Between warmer, sunny weather, a successful-ish (just don’t look inside…) sewing project, and new bikes, it was a pretty great weekend. Too bad they can’t all be as bike-y and sew-y!

Dahon to the left of me, Tern to the right, here I am....

Dahon to the left of me, Tern to the right, here I am….

Iceland Biking and New Looxs Bag

The Mechanic and I didn’t get a chance to do any bike riding while we were in Iceland, but saw some familiar bike things in Reykjavik. And I bought a lovely new pannier!

Edgar got to bike in Reykjavik

Edgar got to bike in Reykjavik

Apparently and understandably, mountain biking is a bigger deal in Iceland than basic city bicycling. I did see a group of women geared up against the cold biking past us while we sat in Slippbarinn having lunch. We also saw a consistent number of what appeared to be bicycle commuters every time we drove through Reykjavik, and even spotted a proper European bike lane.

The guy standing in the bike lane was also taking pictures of it. I wonder if he was American too.

The guy standing in the bike lane was also taking pictures of it. I wonder if he was American too.

There were also some fun bike racks around town, along with a complicated version in several places downtown.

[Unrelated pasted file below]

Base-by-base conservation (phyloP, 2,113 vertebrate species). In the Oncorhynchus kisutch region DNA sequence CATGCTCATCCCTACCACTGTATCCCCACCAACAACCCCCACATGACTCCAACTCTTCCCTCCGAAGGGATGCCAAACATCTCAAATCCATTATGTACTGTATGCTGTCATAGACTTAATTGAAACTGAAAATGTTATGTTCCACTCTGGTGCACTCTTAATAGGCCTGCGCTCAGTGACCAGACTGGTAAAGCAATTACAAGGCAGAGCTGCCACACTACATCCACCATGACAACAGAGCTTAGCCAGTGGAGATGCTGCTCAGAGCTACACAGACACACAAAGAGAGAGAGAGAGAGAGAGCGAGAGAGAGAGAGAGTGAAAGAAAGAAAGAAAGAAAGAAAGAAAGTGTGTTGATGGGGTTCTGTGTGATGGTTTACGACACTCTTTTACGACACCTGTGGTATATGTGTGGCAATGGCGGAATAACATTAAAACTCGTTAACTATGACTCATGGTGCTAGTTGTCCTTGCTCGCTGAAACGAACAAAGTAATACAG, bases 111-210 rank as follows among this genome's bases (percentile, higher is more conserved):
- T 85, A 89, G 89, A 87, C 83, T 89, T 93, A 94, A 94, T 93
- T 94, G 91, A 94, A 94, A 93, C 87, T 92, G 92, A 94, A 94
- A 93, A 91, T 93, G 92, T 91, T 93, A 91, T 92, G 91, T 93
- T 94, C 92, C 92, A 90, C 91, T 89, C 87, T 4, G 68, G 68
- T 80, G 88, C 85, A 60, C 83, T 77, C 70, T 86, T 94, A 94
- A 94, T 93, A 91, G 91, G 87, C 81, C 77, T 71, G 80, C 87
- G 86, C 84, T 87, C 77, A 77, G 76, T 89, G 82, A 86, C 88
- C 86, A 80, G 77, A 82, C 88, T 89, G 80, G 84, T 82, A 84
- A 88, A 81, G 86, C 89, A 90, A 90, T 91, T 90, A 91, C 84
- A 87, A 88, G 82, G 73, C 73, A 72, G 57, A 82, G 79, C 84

I did find one “urban” style bike shop, catering to the Pashley/dandy crowd. I have Americanized the name to Berlin Bike Shop (Sorry!) because the true name is a bit complicated. I ducked in quickly and admired the bicycles and accessories, but didn’t linger because The Mechanic was sick. But I did grab a new bike pannier – a New Looxs bag I’d seen in Germany during our honeymoon and regretted buying ever since.

Turns out this bag was pretty expensive, after I figured out the exchange rate. Oh well – it’s extremely versatile and I’ll get a ton of use out of it.

New purchase on the couch at Slippbarinn

New purchase on the couch at Slippbarinn

It’s a nice size that can carry a folder and water bottle, but isn’t as huge as my full size pannier. It has shoulder straps to carry like a purse, pannier hooks in the back with a Velcro flap system to cover them up when not needed, a large front pocket and a small inside pocket that perfectly fits my phone.